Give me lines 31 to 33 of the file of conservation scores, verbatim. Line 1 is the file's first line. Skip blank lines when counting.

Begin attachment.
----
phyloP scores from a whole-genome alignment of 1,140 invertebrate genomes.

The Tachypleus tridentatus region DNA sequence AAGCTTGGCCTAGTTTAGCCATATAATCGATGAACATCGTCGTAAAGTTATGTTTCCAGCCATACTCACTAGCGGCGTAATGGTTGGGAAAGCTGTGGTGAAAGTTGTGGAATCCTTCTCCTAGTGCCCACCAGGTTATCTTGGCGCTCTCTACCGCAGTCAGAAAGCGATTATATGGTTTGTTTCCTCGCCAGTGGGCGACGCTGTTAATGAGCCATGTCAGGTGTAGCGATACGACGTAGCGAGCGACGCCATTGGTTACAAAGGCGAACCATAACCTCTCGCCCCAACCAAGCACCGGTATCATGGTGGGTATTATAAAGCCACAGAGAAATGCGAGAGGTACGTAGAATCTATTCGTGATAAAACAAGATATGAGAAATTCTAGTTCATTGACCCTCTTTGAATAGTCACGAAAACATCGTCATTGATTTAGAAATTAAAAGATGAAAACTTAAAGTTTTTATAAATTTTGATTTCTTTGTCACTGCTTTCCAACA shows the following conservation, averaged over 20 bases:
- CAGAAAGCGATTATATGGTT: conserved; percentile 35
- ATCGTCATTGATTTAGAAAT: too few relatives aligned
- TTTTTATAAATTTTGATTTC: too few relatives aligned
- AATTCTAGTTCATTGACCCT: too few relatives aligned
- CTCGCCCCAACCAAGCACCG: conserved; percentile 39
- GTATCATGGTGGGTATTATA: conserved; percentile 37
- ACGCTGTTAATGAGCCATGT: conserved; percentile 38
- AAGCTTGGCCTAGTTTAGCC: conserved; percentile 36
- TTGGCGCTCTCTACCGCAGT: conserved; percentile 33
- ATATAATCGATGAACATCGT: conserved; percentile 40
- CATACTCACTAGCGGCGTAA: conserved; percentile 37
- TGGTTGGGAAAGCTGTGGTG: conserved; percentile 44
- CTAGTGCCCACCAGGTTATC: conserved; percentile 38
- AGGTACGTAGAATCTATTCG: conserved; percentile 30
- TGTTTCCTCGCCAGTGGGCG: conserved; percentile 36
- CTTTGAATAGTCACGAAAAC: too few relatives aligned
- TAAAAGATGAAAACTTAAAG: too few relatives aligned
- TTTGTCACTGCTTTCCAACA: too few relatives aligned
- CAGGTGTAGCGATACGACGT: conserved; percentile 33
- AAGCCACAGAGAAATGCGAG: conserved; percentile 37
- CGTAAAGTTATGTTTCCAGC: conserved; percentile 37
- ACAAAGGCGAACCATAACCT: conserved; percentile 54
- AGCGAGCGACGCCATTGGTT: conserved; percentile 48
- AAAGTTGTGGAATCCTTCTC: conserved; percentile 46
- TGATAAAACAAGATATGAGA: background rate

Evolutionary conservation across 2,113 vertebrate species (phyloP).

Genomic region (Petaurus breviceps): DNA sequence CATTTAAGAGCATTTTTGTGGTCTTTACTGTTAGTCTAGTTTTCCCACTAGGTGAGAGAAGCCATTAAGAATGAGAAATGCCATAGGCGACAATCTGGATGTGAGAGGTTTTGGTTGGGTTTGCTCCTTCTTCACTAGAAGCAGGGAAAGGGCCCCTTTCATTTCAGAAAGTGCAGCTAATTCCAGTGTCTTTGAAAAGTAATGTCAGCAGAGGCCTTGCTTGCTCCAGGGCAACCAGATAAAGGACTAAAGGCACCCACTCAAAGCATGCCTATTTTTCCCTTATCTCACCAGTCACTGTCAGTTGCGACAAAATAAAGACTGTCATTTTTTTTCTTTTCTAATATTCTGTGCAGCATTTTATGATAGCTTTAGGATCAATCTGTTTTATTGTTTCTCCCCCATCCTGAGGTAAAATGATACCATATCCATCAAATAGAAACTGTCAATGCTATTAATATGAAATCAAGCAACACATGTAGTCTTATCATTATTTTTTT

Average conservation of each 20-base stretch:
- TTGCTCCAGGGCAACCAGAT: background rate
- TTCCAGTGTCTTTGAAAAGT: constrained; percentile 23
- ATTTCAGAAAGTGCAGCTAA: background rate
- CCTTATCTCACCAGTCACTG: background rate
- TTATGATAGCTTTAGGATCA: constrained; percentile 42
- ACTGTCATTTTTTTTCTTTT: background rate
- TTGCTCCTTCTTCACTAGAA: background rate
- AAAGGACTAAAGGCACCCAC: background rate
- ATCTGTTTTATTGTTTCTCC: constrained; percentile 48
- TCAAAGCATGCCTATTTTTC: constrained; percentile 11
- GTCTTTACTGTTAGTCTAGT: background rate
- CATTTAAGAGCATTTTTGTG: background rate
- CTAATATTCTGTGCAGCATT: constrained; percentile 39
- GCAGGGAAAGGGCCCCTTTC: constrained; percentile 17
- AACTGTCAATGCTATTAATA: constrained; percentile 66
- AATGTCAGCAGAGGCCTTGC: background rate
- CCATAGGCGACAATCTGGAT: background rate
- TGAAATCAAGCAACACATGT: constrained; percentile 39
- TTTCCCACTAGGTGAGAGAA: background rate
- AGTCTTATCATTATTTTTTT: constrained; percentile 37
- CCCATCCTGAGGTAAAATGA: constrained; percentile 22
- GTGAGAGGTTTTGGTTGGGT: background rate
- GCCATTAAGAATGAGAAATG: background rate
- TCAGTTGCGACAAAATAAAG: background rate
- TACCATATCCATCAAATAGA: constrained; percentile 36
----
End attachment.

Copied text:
- TTGCTCCAGGGCAACCAGAT: background rate
- TTCCAGTGTCTTTGAAAAGT: constrained; percentile 23
- ATTTCAGAAAGTGCAGCTAA: background rate